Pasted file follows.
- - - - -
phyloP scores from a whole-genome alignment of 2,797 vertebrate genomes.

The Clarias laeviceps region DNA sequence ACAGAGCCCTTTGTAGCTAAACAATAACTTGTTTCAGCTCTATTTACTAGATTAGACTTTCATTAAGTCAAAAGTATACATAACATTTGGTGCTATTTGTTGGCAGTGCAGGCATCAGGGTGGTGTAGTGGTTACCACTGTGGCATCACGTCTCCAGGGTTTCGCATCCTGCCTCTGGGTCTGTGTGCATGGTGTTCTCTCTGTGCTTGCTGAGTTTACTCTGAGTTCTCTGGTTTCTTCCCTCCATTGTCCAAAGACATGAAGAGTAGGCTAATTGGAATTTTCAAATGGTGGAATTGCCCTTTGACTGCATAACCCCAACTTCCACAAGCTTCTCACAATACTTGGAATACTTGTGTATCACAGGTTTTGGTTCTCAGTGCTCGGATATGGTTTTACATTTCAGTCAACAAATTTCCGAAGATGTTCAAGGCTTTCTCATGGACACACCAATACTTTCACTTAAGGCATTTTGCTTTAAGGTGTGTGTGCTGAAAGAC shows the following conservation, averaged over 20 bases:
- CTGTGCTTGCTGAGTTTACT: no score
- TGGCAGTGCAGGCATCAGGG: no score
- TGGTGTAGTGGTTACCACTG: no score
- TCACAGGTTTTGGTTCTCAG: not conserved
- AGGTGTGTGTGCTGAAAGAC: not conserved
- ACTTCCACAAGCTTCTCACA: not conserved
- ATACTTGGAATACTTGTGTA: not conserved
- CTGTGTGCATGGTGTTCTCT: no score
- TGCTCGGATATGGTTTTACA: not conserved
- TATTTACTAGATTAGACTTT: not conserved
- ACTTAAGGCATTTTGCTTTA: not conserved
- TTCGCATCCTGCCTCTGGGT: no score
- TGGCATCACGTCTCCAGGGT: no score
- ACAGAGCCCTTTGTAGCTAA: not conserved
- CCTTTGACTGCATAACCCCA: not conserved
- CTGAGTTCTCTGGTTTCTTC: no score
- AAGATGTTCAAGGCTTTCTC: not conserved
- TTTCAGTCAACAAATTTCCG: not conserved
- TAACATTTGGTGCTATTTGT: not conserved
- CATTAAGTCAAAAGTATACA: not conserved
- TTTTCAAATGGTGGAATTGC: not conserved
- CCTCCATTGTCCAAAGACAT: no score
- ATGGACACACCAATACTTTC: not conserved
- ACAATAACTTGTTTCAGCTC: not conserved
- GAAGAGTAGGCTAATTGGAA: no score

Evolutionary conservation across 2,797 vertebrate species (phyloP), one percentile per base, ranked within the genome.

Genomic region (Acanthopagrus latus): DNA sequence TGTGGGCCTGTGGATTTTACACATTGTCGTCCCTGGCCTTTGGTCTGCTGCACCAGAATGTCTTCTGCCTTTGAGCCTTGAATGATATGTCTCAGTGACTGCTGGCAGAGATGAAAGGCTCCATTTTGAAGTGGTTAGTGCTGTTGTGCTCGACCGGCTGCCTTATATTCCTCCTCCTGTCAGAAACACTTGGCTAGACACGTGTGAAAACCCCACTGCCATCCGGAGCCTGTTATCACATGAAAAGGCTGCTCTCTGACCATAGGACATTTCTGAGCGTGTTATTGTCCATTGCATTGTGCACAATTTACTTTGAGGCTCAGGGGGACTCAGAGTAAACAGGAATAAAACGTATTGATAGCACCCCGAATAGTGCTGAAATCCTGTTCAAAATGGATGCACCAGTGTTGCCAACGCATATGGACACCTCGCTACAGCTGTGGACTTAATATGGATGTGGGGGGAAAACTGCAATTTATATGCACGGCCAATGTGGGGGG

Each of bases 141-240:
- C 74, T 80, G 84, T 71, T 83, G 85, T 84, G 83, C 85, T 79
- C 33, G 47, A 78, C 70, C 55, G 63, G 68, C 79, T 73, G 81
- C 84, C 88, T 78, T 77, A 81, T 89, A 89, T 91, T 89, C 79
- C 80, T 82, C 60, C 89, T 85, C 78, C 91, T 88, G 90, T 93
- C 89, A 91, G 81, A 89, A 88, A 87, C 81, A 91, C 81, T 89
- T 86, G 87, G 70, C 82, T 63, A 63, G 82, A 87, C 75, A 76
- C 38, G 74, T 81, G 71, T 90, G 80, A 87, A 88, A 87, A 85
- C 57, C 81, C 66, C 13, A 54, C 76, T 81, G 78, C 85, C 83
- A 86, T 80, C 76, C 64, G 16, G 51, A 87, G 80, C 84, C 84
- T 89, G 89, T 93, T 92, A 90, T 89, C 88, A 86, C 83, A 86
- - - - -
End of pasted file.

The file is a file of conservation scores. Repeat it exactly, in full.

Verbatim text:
phyloP scores from a whole-genome alignment of 2,797 vertebrate genomes.

The Clarias laeviceps region DNA sequence ACAGAGCCCTTTGTAGCTAAACAATAACTTGTTTCAGCTCTATTTACTAGATTAGACTTTCATTAAGTCAAAAGTATACATAACATTTGGTGCTATTTGTTGGCAGTGCAGGCATCAGGGTGGTGTAGTGGTTACCACTGTGGCATCACGTCTCCAGGGTTTCGCATCCTGCCTCTGGGTCTGTGTGCATGGTGTTCTCTCTGTGCTTGCTGAGTTTACTCTGAGTTCTCTGGTTTCTTCCCTCCATTGTCCAAAGACATGAAGAGTAGGCTAATTGGAATTTTCAAATGGTGGAATTGCCCTTTGACTGCATAACCCCAACTTCCACAAGCTTCTCACAATACTTGGAATACTTGTGTATCACAGGTTTTGGTTCTCAGTGCTCGGATATGGTTTTACATTTCAGTCAACAAATTTCCGAAGATGTTCAAGGCTTTCTCATGGACACACCAATACTTTCACTTAAGGCATTTTGCTTTAAGGTGTGTGTGCTGAAAGAC shows the following conservation, averaged over 20 bases:
- CTGTGCTTGCTGAGTTTACT: no score
- TGGCAGTGCAGGCATCAGGG: no score
- TGGTGTAGTGGTTACCACTG: no score
- TCACAGGTTTTGGTTCTCAG: not conserved
- AGGTGTGTGTGCTGAAAGAC: not conserved
- ACTTCCACAAGCTTCTCACA: not conserved
- ATACTTGGAATACTTGTGTA: not conserved
- CTGTGTGCATGGTGTTCTCT: no score
- TGCTCGGATATGGTTTTACA: not conserved
- TATTTACTAGATTAGACTTT: not conserved
- ACTTAAGGCATTTTGCTTTA: not conserved
- TTCGCATCCTGCCTCTGGGT: no score
- TGGCATCACGTCTCCAGGGT: no score
- ACAGAGCCCTTTGTAGCTAA: not conserved
- CCTTTGACTGCATAACCCCA: not conserved
- CTGAGTTCTCTGGTTTCTTC: no score
- AAGATGTTCAAGGCTTTCTC: not conserved
- TTTCAGTCAACAAATTTCCG: not conserved
- TAACATTTGGTGCTATTTGT: not conserved
- CATTAAGTCAAAAGTATACA: not conserved
- TTTTCAAATGGTGGAATTGC: not conserved
- CCTCCATTGTCCAAAGACAT: no score
- ATGGACACACCAATACTTTC: not conserved
- ACAATAACTTGTTTCAGCTC: not conserved
- GAAGAGTAGGCTAATTGGAA: no score

Evolutionary conservation across 2,797 vertebrate species (phyloP), one percentile per base, ranked within the genome.

Genomic region (Acanthopagrus latus): DNA sequence TGTGGGCCTGTGGATTTTACACATTGTCGTCCCTGGCCTTTGGTCTGCTGCACCAGAATGTCTTCTGCCTTTGAGCCTTGAATGATATGTCTCAGTGACTGCTGGCAGAGATGAAAGGCTCCATTTTGAAGTGGTTAGTGCTGTTGTGCTCGACCGGCTGCCTTATATTCCTCCTCCTGTCAGAAACACTTGGCTAGACACGTGTGAAAACCCCACTGCCATCCGGAGCCTGTTATCACATGAAAAGGCTGCTCTCTGACCATAGGACATTTCTGAGCGTGTTATTGTCCATTGCATTGTGCACAATTTACTTTGAGGCTCAGGGGGACTCAGAGTAAACAGGAATAAAACGTATTGATAGCACCCCGAATAGTGCTGAAATCCTGTTCAAAATGGATGCACCAGTGTTGCCAACGCATATGGACACCTCGCTACAGCTGTGGACTTAATATGGATGTGGGGGGAAAACTGCAATTTATATGCACGGCCAATGTGGGGGG

Each of bases 141-240:
- C 74, T 80, G 84, T 71, T 83, G 85, T 84, G 83, C 85, T 79
- C 33, G 47, A 78, C 70, C 55, G 63, G 68, C 79, T 73, G 81
- C 84, C 88, T 78, T 77, A 81, T 89, A 89, T 91, T 89, C 79
- C 80, T 82, C 60, C 89, T 85, C 78, C 91, T 88, G 90, T 93
- C 89, A 91, G 81, A 89, A 88, A 87, C 81, A 91, C 81, T 89
- T 86, G 87, G 70, C 82, T 63, A 63, G 82, A 87, C 75, A 76
- C 38, G 74, T 81, G 71, T 90, G 80, A 87, A 88, A 87, A 85
- C 57, C 81, C 66, C 13, A 54, C 76, T 81, G 78, C 85, C 83
- A 86, T 80, C 76, C 64, G 16, G 51, A 87, G 80, C 84, C 84
- T 89, G 89, T 93, T 92, A 90, T 89, C 88, A 86, C 83, A 86